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State v. Fox

Supreme Court of Kansas

December 6, 2019

State of Kansas, Appellee,
v.
Virgil Patrick Fox, Appellant.

         SYLLABUS

         1. The one-year statute of limitations for moving to withdraw a plea in K.S.A. 2018 Supp. 22-3210(e)(1) begins to run for preexisting claims on the date the amended statute became effective, April 16, 2009. A motion filed after the statute of limitations has expired may be granted only if the movant establishes excusable neglect.

         2. An appellate court generally reviews the denial of a postsentence motion to withdraw a guilty plea for an abuse of discretion.

          Appeal from Cherokee District Court; Lori Bolton Fleming, judge.

          Kristen B. Patty, of Wichita, was on the brief for appellant.

          Kristafer R. Ailslieger, deputy solicitor general, and Derek Schmidt, attorney general, were on the brief for appellee.

          OPINION

          LUCKERT, J.

         Virgil P. Fox directly appeals the district court's denial of his motion to withdraw his 1982 guilty pleas following an evidentiary hearing on the motion. The Kansas Legislature has established a statute of limitations for filing motions to withdraw pleas, which in Fox's situation required him to file his motion before April 16, 2010, or establish excusable neglect that would equitably toll the running of the limitations period. See State v. Moses, 296 Kan. 1126, 1128, 297 P.3d 1174 (2013). Before the district court, Fox argued that deadline should be equitably tolled because he is a layman, was unaware of the statute of limitations, and could not afford an attorney. The district court rejected these arguments and ruled that Fox did not establish excusable neglect.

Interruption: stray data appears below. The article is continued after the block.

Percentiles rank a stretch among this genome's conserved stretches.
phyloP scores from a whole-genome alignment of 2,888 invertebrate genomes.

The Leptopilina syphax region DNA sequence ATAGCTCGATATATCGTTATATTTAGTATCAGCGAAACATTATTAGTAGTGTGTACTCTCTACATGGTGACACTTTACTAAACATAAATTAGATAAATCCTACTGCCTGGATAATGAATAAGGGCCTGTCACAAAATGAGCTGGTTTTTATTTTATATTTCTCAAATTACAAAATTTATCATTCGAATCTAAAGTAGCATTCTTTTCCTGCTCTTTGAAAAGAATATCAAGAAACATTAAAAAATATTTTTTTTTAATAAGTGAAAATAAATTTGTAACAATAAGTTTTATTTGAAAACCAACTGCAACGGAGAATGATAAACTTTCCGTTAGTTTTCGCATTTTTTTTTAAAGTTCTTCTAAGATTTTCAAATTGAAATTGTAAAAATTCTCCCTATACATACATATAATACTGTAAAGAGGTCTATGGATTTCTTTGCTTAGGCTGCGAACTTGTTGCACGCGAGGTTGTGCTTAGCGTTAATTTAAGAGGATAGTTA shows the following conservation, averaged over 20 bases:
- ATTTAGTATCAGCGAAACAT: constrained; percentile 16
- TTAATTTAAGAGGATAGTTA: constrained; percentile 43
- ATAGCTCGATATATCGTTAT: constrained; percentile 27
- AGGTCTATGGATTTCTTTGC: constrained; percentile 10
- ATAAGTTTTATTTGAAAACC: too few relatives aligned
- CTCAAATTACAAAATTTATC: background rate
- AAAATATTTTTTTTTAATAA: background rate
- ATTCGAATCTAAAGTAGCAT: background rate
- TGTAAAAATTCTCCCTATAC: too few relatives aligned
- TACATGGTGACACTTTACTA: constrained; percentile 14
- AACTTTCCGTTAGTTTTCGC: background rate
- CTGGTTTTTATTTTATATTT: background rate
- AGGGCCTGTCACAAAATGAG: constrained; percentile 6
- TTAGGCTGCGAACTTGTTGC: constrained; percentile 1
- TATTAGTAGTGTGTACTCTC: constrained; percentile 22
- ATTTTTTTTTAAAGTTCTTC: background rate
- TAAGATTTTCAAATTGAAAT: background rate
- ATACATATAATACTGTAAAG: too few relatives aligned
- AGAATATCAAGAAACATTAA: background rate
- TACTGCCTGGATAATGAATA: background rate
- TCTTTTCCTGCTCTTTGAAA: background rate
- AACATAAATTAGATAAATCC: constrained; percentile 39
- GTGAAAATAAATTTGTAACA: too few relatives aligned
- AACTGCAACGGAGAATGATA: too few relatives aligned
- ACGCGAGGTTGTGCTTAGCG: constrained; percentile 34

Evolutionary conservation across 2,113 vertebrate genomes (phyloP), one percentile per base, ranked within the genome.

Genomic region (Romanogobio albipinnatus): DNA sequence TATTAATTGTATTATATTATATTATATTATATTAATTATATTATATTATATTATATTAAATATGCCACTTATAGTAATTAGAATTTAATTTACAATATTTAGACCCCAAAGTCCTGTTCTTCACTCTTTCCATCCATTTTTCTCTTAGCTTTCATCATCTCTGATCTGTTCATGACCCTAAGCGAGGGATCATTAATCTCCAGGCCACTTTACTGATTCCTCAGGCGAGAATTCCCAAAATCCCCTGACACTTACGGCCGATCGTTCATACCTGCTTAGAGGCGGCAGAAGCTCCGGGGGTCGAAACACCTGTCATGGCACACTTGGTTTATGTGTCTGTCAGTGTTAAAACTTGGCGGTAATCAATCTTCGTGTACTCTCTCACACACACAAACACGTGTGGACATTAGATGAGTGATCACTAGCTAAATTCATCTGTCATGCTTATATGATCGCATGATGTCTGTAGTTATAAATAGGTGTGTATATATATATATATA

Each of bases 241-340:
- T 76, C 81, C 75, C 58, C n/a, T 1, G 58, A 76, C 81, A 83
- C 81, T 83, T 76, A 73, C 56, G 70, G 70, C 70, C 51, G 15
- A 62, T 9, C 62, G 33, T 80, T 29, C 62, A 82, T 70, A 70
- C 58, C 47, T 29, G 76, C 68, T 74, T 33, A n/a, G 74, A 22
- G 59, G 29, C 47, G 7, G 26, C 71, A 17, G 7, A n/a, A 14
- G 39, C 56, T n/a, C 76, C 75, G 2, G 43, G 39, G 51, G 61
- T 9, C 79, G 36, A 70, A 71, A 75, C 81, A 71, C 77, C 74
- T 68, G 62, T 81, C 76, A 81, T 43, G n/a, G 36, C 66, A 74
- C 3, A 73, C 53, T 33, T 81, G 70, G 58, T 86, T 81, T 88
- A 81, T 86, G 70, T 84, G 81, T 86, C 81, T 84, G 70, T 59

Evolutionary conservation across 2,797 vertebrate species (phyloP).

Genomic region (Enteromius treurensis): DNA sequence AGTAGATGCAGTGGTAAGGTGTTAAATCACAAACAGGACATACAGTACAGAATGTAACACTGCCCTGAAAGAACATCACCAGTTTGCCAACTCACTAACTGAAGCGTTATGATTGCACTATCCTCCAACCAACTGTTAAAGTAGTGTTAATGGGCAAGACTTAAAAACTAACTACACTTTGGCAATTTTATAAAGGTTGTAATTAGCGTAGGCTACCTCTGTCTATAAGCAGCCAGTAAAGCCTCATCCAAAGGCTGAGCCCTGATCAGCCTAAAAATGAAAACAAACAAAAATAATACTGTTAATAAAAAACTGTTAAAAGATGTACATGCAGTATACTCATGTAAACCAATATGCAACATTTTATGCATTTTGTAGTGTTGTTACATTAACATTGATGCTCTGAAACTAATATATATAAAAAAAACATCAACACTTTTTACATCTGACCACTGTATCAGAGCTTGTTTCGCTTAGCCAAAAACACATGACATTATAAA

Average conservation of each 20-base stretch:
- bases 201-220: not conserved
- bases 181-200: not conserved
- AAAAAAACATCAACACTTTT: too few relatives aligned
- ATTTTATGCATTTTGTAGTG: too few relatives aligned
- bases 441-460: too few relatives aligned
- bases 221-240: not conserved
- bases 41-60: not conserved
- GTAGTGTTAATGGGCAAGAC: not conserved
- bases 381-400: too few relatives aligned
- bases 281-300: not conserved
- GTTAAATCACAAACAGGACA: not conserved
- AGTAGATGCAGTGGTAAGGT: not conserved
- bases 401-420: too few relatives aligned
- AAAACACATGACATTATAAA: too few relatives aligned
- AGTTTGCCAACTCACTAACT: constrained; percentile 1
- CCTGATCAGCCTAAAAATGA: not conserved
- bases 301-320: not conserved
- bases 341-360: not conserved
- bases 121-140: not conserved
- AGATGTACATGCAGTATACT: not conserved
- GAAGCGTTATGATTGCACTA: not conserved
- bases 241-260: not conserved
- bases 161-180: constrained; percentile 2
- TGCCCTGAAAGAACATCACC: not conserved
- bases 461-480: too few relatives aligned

Before us, Fox argues the district court abused its discretion because he was imprisoned in Florida for several years and lacked access to a phone and library materials about Kansas law. Thus, he argues, the statute of limitations should have been equitably tolled.

         We reject Fox's argument and affirm the district court. The record establishes that Fox was held in a Kansas prison for about seven years before the statute of limitations ran. He thus fails to establish a factual basis for his argument and consequently fails to carry his burden of establishing excusable neglect.

         Factual and Procedural Background

         In 1980, the State charged Fox and Richard Carter Adams with two counts of first-degree murder for killing Douglas L. Ashby and Keith Anthony Arthur. In 1982, the State amended its information against Fox to allege Fox aided and abetted Adams in the kidnapping of the men, during which Adams killed them.

         Fox pleaded guilty to the amended counts of aiding and abetting felony murder, class A felonies. During the plea hearing, the State said it agreed not to seek enhancement of Fox's sentence based on the use of a firearm or on the application of the habitual criminal statute. The State also agreed to recommend that the life sentences Fox would receive on the amended information run concurrent with a federal sentence that Fox also had to serve. As for the factual basis for the pleas, Fox testified that he aided and abetted Adams in the kidnapping of two men who they transported from Missouri to Kansas, where Fox watched Adams shoot and kill the men in a strip pit in Cherokee County, Kansas. Fox said he understood that he would receive a life sentence for the class A felonies and that there could be no other sentence.

         After a colloquy with Fox, the district court found there was a factual basis for the pleas and that the pleas were voluntarily and intelligently made. The district court later sentenced Fox to life imprisonment on both counts, to run concurrent with each other and concurrent with Fox's federal sentence. The ...


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